Home > #NewsCorpFail, World Events > Disaster in Iraq foretold: Well, not quite

Disaster in Iraq foretold: Well, not quite

June 14th, 2014

Along with the rest of the neocon crew, Andrew Bolt is blaming the collapse of the Iraqi state on Obama’s withdrawal of US troops in 2011. Exactly how Obama was supposed to repudiate an agreement signed by Bush, and maintain an occupation force against the wishes of the Iraqi government (he tried, but failed to negotiate an extension) is not explained. But, no matter.

At least Bolt and the rest warned us that Iraq was still too fragile to be left on its own, and that an indefinite occupation was needed. Well not exactly. Here he is in 2009, gloating over the fact that Obama was going slow on withdrawal and thereby disappointing his supporters. That could be read either way, I guess, but there’s no warning that Bush’s timetable needed changing.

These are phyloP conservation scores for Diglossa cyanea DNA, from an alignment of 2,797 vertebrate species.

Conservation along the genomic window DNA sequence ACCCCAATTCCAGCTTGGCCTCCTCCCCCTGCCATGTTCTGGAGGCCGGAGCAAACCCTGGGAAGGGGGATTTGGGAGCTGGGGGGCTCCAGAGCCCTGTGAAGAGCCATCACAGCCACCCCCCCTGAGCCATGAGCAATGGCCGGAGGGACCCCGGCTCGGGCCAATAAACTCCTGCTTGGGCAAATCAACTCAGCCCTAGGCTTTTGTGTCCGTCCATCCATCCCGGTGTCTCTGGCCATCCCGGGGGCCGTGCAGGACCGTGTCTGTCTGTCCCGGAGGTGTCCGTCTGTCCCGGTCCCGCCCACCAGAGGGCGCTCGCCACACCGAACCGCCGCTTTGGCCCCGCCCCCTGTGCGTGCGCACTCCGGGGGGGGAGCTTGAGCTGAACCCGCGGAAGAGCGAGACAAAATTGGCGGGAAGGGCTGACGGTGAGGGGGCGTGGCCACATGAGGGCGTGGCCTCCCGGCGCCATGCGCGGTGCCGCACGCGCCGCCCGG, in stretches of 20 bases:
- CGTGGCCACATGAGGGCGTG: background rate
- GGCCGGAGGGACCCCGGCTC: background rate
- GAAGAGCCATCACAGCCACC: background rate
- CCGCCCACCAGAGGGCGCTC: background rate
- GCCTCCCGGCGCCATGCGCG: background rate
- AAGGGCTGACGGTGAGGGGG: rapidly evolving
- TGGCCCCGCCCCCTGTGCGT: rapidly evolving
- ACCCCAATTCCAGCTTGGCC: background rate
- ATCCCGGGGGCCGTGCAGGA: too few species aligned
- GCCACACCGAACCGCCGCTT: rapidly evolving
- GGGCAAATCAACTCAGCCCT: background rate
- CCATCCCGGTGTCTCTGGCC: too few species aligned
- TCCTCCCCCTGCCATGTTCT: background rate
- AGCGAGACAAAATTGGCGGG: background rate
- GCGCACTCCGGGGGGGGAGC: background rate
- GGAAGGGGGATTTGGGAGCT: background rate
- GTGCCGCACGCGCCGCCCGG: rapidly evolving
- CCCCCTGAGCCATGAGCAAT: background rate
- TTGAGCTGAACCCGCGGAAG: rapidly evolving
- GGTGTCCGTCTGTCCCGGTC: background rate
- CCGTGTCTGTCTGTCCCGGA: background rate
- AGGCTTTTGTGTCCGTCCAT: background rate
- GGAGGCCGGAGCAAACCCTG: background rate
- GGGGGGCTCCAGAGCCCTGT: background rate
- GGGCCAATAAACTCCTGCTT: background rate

More striking is this piece from 2007, claiming that “the war has been won“. Here’s what he has to say about future prospects

Violence is falling fast. Al Qaida has been crippled.

The Shiites, Kurds and Marsh Arabs no longer face genocide.

What’s more, the country has stayed unified. The majority now rules.

Despite that, minority Sunni leaders are co-operating in government with Shiite ones.

There is no civil war. The Kurds have not broken away. Iran has not turned Iraq into its puppet.

And the country’s institutions are getting stronger. The Iraqi army is now at full strength, at least in numbers.